Law Offices of Hugo Pina
Experienced Immigration And Criminal Defense Lawyers Serving South Texas
McAllen 956-320-2241 Harlingen 956-421-5900

Make sure you get the green light at your green card interview

When you arrived in Texas to prepare for your wedding, you were likely a bundle of nerves. Although you were probably excited that your dreams were coming true, you may also have had reservations regarding all the challenges that lied ahead, such as adapting to life in the United States, becoming fluent in the English language, and facing any questions you might get regarding the fact that you are an immigrant and your soon-to-be spouse is a U.S. citizen.

With a few deep breaths and a lot of love, support and help from your family and friends, you wedding day was even better than you imagined it would be. Now, your nervousness is arising again because you've been told to prepare for a special interview that will determine your visa status.

Why is it so important?

Your green card interview is crucial because it determines whether you may seek a permanent adjustment of status since marrying a U.S. citizen. However, if your interviewer suspects your marriage is fraudulent for any reason, you may have to appear at a second interview, called a Stokes interview. This is why it's important to make a good impression the first time around. Here are some key facts and information that may help you prepare for your green card meeting:

  • One thing you do not want is to be late for your green card interview. In fact, it's typically best to arrive as much as a half hour early.
  • Your green card interview is not the appropriate time for flaunting your favorite sweat pants or cut-off jeans. Treat the interview as though you are applying for a very important job; dress conservatively, and on the formal side.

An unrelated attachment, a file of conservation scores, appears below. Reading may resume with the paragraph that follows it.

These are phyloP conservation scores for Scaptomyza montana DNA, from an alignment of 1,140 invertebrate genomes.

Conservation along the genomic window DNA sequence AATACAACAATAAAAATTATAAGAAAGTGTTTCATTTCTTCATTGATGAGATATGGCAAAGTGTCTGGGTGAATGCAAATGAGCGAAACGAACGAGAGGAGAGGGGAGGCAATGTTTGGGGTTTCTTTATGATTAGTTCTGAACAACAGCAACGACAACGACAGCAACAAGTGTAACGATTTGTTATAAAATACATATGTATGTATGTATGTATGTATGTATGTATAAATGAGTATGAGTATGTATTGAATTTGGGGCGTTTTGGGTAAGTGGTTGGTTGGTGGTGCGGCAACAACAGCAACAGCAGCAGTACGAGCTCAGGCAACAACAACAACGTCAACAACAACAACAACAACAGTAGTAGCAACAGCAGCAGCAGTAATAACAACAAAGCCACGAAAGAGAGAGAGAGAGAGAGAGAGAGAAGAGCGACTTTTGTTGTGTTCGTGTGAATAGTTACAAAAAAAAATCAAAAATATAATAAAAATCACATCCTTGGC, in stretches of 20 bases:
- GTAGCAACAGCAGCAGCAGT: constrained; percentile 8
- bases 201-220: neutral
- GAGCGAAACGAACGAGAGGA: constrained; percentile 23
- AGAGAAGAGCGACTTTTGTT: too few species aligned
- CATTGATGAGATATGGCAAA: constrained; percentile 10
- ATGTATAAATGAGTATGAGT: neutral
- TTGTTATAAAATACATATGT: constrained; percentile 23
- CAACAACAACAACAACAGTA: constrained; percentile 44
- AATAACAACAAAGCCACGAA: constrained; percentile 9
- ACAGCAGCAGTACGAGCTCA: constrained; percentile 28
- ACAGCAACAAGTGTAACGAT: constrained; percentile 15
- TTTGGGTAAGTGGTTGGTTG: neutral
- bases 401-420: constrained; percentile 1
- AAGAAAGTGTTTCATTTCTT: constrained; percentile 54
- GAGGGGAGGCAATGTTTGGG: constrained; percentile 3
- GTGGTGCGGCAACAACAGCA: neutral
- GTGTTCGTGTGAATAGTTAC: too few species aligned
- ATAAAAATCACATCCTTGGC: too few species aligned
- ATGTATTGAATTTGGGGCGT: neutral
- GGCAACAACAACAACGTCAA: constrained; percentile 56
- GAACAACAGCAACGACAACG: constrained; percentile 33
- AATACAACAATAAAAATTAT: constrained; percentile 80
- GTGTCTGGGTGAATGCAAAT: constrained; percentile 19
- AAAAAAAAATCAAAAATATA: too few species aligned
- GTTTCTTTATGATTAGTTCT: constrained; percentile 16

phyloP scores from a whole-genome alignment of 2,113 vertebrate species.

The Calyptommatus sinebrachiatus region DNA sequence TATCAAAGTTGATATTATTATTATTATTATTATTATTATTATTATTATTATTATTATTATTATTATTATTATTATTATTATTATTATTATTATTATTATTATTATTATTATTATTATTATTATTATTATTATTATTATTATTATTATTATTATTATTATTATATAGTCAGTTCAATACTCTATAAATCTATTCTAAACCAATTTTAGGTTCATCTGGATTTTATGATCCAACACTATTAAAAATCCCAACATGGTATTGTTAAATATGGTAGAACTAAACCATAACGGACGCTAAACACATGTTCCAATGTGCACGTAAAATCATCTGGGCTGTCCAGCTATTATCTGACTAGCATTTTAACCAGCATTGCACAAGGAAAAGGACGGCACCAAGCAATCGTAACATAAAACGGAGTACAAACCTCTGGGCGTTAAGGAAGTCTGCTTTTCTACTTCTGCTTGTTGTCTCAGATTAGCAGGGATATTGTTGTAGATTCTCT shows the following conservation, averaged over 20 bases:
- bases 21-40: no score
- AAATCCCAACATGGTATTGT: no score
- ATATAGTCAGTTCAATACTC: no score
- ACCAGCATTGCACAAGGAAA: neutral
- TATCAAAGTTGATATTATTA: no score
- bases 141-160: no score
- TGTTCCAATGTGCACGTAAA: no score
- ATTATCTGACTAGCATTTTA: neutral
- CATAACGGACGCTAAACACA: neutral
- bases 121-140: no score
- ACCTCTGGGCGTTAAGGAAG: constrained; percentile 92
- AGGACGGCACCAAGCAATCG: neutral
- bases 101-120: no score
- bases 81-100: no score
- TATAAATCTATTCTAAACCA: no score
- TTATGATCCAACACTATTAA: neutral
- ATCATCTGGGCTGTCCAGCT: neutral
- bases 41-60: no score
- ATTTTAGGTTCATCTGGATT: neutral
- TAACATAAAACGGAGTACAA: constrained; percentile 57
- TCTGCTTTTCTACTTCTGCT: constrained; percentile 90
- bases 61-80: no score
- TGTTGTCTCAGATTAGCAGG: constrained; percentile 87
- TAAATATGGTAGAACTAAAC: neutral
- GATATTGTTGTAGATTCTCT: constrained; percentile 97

• Your green card interview probably won't last long, but your answers to the questions are extremely crucial to your outcome; therefore, you'll want to pay close attention to everything your interview says and answer as clearly and concisely as possible.
  • It's never a good idea to lie to to pretend you know an answer to a particular question if you don't. It's better to be forthright and admit you do not know an answer rather than make things up or appear as though you are being nonchalant.
  • If your interviewer wants information that involve particular dates, and your memory is not clear, you may look at any documents you bring with you (and you should bring any and all that pertain to your immigration status) to clarify your answers.
  • If your interviewer separates you from your spouse to continue questioning you apart from one another, it may be a sign that he or she suspects your marriage is a fraud.

Many of the questions you may have to answer will be highly personal in nature. For instance, it's not uncommon for a green card interviewer to ask you what your spouse usually likes to eat for breakfast, what time you both typically go to bed at night or what your spouse's cell phone number is. These are considered questions that most average spouses would be able to answer about each other.

If a problem arises

Hopefully, all will go well and you will be allowed to apply for your green card. If not, immigration may not necessarily deny your status adjustment, but may require you to appear at a secondary interview to prove your marriage is valid and sincere. 

Many Texas immigrants secure legal representation before heading to their Stokes interviews. This is one of the easiest ways to protect your rights and access immediate support when needed. 

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